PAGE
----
Send to

Choose Destination

Enterococcus Diversity, Origins in Nature, and Gut Colonization.


In: Gilmore MS, Clewell DB, Ike Y, Shankar N, editors.


Enterococci: From Commensals to Leading Causes of Drug Resistant Infection [Internet]. Boston: Massachusetts Eye and Ear Infirmary; 2014-.
2014 Feb 2.

Author information

Departments of Ophthalmology and Microbiology and Immunobiology, Harvard Medical School, The Massachusetts Eye and Ear Infirmary, Boston, Massachusetts, USA; Harvard Microbial Sciences Initiative, Cambridge, Massachusetts, USA
University Medical Center Utrecht, Department of Medical Microbiology, Utrecht, The Netherlands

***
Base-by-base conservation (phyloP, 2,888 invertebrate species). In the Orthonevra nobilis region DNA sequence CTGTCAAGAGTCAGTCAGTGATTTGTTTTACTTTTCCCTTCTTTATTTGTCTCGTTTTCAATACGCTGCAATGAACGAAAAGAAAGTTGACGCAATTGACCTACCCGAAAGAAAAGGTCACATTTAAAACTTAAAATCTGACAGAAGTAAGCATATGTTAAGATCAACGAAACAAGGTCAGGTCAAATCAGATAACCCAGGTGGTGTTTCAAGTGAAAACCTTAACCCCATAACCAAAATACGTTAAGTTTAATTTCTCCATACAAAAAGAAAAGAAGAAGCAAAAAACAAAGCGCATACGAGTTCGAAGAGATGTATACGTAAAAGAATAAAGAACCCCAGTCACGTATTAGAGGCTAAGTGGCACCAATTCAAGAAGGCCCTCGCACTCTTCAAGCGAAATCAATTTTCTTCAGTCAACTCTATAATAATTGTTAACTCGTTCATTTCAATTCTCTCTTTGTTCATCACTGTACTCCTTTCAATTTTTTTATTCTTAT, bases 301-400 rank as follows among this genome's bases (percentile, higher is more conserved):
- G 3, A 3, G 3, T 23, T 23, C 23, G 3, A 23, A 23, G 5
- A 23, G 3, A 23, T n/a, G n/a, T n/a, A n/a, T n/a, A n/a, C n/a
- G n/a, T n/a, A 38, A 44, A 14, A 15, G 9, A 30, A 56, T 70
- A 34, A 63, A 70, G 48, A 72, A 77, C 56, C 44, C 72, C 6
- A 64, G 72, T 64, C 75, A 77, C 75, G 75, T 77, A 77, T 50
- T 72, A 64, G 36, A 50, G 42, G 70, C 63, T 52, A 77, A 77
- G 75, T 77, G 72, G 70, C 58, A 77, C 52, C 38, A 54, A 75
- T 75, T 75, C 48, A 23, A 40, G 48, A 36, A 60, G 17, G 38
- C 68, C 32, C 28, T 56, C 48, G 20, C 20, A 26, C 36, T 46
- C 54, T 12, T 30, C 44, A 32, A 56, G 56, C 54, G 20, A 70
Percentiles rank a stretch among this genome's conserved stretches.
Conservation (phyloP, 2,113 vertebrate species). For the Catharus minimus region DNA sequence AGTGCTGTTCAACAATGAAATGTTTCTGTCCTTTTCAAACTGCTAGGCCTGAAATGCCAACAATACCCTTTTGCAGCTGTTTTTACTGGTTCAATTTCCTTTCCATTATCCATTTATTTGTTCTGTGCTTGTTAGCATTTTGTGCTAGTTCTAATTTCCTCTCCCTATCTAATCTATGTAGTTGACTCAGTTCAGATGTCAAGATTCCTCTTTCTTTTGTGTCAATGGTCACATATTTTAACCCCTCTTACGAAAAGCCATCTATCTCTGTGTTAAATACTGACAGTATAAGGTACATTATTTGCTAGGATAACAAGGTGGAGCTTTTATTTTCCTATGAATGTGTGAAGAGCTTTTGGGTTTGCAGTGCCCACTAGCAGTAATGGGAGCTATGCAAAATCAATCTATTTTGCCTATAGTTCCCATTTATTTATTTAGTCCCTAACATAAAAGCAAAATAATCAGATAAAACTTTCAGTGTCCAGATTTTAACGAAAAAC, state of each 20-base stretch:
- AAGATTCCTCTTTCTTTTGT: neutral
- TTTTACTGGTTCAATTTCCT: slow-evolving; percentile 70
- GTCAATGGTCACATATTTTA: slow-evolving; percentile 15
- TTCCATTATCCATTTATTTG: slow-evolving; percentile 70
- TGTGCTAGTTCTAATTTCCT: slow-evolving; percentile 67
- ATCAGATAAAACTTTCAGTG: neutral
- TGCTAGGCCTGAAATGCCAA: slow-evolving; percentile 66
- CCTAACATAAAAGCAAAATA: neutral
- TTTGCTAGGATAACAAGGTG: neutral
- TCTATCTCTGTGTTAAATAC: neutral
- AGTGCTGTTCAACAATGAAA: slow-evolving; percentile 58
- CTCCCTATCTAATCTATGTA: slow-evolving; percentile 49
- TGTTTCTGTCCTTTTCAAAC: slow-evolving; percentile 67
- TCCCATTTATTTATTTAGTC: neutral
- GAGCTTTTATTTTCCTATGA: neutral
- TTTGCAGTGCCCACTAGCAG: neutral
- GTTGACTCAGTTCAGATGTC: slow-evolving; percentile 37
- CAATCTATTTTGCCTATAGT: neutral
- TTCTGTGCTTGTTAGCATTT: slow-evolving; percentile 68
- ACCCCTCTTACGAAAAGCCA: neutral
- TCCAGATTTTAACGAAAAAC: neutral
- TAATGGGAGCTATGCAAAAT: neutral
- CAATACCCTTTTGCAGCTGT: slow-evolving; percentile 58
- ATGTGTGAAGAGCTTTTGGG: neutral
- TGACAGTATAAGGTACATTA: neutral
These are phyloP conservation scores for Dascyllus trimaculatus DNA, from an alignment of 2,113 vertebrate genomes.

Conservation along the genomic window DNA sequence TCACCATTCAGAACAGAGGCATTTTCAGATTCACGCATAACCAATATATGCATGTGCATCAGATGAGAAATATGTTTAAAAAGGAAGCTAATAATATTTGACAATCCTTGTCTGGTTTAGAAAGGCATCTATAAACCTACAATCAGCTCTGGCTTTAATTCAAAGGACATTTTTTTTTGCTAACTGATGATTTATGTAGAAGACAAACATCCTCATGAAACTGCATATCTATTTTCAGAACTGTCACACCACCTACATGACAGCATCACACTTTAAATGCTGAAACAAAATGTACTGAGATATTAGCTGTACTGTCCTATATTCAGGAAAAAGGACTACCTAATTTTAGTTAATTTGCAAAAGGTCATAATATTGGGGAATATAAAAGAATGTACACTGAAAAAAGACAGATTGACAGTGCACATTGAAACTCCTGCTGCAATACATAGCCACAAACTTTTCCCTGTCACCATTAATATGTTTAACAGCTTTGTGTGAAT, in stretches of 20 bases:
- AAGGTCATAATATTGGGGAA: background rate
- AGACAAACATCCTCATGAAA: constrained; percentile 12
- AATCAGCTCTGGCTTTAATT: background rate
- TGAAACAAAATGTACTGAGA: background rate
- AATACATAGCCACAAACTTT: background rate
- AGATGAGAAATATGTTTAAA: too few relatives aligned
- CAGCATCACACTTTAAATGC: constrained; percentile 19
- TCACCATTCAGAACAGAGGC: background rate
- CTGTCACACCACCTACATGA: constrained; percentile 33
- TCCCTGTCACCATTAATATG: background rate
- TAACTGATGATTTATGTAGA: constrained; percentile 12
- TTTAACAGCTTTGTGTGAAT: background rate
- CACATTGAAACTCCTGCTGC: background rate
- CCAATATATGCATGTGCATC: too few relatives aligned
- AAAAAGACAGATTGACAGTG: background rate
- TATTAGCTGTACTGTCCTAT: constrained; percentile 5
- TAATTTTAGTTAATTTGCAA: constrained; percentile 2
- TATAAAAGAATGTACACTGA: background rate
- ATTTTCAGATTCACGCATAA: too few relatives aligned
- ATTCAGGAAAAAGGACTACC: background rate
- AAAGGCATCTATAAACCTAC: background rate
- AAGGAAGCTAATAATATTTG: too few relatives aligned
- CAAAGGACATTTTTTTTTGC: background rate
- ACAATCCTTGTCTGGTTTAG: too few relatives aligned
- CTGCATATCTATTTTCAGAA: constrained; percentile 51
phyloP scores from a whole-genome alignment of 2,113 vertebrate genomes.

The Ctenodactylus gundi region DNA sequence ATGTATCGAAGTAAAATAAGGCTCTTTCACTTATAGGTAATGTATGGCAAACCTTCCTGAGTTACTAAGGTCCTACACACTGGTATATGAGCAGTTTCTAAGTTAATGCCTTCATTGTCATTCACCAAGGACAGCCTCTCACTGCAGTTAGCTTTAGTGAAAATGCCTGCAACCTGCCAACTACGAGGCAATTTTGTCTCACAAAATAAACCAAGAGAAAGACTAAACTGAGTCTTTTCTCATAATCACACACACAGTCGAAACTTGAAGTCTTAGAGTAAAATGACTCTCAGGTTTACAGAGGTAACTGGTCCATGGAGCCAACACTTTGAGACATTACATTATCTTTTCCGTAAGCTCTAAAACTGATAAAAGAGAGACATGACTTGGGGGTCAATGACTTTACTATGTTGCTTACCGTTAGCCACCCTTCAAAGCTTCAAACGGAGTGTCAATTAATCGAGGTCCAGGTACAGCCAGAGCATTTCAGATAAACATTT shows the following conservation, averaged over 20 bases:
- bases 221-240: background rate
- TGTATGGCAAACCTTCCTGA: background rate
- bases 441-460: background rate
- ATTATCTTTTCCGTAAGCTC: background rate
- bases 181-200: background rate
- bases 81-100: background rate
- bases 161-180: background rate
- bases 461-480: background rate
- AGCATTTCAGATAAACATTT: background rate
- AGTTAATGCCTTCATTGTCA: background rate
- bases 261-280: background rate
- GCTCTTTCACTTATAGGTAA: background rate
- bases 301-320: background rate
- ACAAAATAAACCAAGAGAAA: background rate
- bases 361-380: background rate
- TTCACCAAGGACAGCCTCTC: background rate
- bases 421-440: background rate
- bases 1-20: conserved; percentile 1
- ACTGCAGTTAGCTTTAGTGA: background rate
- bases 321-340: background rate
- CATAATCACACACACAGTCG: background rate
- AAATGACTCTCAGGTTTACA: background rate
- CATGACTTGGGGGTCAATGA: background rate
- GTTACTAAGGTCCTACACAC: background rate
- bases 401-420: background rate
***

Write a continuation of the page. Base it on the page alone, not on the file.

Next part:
Enterococci have evolved over eons as highly adapted members of the gastrointestinal consortia of a wide variety of hosts—humans and other mammals, birds, reptiles and insects—but for reasons that are not entirely clear, they emerged in the 1970s as some of the leading causes of multidrug-resistant, hospital-acquired infections. The taxonomy of enterococci has changed considerably over the past ten years, and the genus now includes over forty distinct species with various habitats, tropisms, and metabolic and phenotypic characteristics. These habitats include animal hosts, as well as plants, soil and water, and man-made products, including fermented foods and dairy products. Antibiotic-resistant strains of enterococci have emerged in many of these habitats, and strains with novel resistance mechanisms are isolated with alarming regularity. As a result, the relationship between the non-therapeutic use of antibiotics and the occurrence of enterococci in various non-human habitats is of substantial interest.

Support Center